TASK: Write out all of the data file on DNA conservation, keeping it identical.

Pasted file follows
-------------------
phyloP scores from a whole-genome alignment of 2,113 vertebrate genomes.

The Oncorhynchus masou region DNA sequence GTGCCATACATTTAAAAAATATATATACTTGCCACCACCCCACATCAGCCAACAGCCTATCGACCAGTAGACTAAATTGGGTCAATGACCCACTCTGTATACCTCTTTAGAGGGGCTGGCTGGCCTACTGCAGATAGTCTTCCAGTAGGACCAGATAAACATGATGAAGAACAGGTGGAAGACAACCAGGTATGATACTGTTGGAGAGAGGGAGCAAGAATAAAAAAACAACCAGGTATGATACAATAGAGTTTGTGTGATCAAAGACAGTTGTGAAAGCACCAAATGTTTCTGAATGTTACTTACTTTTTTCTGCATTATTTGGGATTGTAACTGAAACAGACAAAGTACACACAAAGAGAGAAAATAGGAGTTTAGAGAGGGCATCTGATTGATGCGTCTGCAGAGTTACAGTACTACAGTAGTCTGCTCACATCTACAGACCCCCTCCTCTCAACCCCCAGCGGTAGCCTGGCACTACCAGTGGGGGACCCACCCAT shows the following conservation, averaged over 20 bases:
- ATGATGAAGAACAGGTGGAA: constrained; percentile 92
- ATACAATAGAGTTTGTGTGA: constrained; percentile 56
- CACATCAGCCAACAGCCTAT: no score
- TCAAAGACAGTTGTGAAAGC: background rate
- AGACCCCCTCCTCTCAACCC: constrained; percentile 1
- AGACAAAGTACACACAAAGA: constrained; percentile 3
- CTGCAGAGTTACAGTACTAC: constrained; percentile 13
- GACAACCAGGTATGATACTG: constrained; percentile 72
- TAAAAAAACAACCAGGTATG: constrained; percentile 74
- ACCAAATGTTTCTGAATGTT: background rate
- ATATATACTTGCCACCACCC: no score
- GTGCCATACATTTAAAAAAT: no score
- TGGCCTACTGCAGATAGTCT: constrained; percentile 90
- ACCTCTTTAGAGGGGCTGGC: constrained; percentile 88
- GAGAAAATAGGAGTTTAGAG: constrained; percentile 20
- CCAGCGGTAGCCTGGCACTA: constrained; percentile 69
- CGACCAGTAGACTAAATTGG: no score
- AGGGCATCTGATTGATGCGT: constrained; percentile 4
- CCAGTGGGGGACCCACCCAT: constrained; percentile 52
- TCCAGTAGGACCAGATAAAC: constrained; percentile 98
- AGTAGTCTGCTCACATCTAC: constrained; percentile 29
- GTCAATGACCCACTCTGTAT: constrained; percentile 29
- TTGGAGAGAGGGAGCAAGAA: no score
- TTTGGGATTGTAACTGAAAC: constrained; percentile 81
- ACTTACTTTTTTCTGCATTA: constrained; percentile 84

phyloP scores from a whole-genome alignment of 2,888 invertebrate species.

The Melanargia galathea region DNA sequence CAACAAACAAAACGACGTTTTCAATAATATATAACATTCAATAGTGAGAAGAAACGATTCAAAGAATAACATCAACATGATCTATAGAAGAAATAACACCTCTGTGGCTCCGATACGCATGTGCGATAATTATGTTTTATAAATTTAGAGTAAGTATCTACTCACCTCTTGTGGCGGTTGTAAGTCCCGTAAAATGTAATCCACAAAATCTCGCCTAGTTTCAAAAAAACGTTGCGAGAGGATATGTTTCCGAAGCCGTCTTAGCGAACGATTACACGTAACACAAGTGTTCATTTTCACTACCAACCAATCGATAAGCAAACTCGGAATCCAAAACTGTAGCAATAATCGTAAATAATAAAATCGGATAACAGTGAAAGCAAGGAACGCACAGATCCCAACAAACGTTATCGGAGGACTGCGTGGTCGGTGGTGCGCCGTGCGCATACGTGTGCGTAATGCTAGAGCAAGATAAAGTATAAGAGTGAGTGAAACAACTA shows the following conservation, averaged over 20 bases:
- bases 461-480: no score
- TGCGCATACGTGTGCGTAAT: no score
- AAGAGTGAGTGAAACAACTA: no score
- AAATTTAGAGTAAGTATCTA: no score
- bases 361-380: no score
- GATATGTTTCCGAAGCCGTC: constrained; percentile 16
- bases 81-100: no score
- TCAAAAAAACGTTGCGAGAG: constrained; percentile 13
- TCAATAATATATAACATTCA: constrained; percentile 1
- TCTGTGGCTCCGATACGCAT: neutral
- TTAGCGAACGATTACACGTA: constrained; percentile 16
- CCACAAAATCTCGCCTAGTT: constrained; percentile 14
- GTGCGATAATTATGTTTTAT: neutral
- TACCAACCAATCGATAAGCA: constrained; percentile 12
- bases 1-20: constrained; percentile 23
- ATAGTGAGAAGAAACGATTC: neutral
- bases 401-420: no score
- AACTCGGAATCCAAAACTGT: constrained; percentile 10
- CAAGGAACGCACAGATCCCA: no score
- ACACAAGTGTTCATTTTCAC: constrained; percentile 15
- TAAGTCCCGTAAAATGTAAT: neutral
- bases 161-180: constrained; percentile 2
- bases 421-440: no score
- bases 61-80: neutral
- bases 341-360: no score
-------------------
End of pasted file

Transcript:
phyloP scores from a whole-genome alignment of 2,113 vertebrate genomes.

The Oncorhynchus masou region DNA sequence GTGCCATACATTTAAAAAATATATATACTTGCCACCACCCCACATCAGCCAACAGCCTATCGACCAGTAGACTAAATTGGGTCAATGACCCACTCTGTATACCTCTTTAGAGGGGCTGGCTGGCCTACTGCAGATAGTCTTCCAGTAGGACCAGATAAACATGATGAAGAACAGGTGGAAGACAACCAGGTATGATACTGTTGGAGAGAGGGAGCAAGAATAAAAAAACAACCAGGTATGATACAATAGAGTTTGTGTGATCAAAGACAGTTGTGAAAGCACCAAATGTTTCTGAATGTTACTTACTTTTTTCTGCATTATTTGGGATTGTAACTGAAACAGACAAAGTACACACAAAGAGAGAAAATAGGAGTTTAGAGAGGGCATCTGATTGATGCGTCTGCAGAGTTACAGTACTACAGTAGTCTGCTCACATCTACAGACCCCCTCCTCTCAACCCCCAGCGGTAGCCTGGCACTACCAGTGGGGGACCCACCCAT shows the following conservation, averaged over 20 bases:
- ATGATGAAGAACAGGTGGAA: constrained; percentile 92
- ATACAATAGAGTTTGTGTGA: constrained; percentile 56
- CACATCAGCCAACAGCCTAT: no score
- TCAAAGACAGTTGTGAAAGC: background rate
- AGACCCCCTCCTCTCAACCC: constrained; percentile 1
- AGACAAAGTACACACAAAGA: constrained; percentile 3
- CTGCAGAGTTACAGTACTAC: constrained; percentile 13
- GACAACCAGGTATGATACTG: constrained; percentile 72
- TAAAAAAACAACCAGGTATG: constrained; percentile 74
- ACCAAATGTTTCTGAATGTT: background rate
- ATATATACTTGCCACCACCC: no score
- GTGCCATACATTTAAAAAAT: no score
- TGGCCTACTGCAGATAGTCT: constrained; percentile 90
- ACCTCTTTAGAGGGGCTGGC: constrained; percentile 88
- GAGAAAATAGGAGTTTAGAG: constrained; percentile 20
- CCAGCGGTAGCCTGGCACTA: constrained; percentile 69
- CGACCAGTAGACTAAATTGG: no score
- AGGGCATCTGATTGATGCGT: constrained; percentile 4
- CCAGTGGGGGACCCACCCAT: constrained; percentile 52
- TCCAGTAGGACCAGATAAAC: constrained; percentile 98
- AGTAGTCTGCTCACATCTAC: constrained; percentile 29
- GTCAATGACCCACTCTGTAT: constrained; percentile 29
- TTGGAGAGAGGGAGCAAGAA: no score
- TTTGGGATTGTAACTGAAAC: constrained; percentile 81
- ACTTACTTTTTTCTGCATTA: constrained; percentile 84

phyloP scores from a whole-genome alignment of 2,888 invertebrate species.

The Melanargia galathea region DNA sequence CAACAAACAAAACGACGTTTTCAATAATATATAACATTCAATAGTGAGAAGAAACGATTCAAAGAATAACATCAACATGATCTATAGAAGAAATAACACCTCTGTGGCTCCGATACGCATGTGCGATAATTATGTTTTATAAATTTAGAGTAAGTATCTACTCACCTCTTGTGGCGGTTGTAAGTCCCGTAAAATGTAATCCACAAAATCTCGCCTAGTTTCAAAAAAACGTTGCGAGAGGATATGTTTCCGAAGCCGTCTTAGCGAACGATTACACGTAACACAAGTGTTCATTTTCACTACCAACCAATCGATAAGCAAACTCGGAATCCAAAACTGTAGCAATAATCGTAAATAATAAAATCGGATAACAGTGAAAGCAAGGAACGCACAGATCCCAACAAACGTTATCGGAGGACTGCGTGGTCGGTGGTGCGCCGTGCGCATACGTGTGCGTAATGCTAGAGCAAGATAAAGTATAAGAGTGAGTGAAACAACTA shows the following conservation, averaged over 20 bases:
- bases 461-480: no score
- TGCGCATACGTGTGCGTAAT: no score
- AAGAGTGAGTGAAACAACTA: no score
- AAATTTAGAGTAAGTATCTA: no score
- bases 361-380: no score
- GATATGTTTCCGAAGCCGTC: constrained; percentile 16
- bases 81-100: no score
- TCAAAAAAACGTTGCGAGAG: constrained; percentile 13
- TCAATAATATATAACATTCA: constrained; percentile 1
- TCTGTGGCTCCGATACGCAT: neutral
- TTAGCGAACGATTACACGTA: constrained; percentile 16
- CCACAAAATCTCGCCTAGTT: constrained; percentile 14
- GTGCGATAATTATGTTTTAT: neutral
- TACCAACCAATCGATAAGCA: constrained; percentile 12
- bases 1-20: constrained; percentile 23
- ATAGTGAGAAGAAACGATTC: neutral
- bases 401-420: no score
- AACTCGGAATCCAAAACTGT: constrained; percentile 10
- CAAGGAACGCACAGATCCCA: no score
- ACACAAGTGTTCATTTTCAC: constrained; percentile 15
- TAAGTCCCGTAAAATGTAAT: neutral
- bases 161-180: constrained; percentile 2
- bases 421-440: no score
- bases 61-80: neutral
- bases 341-360: no score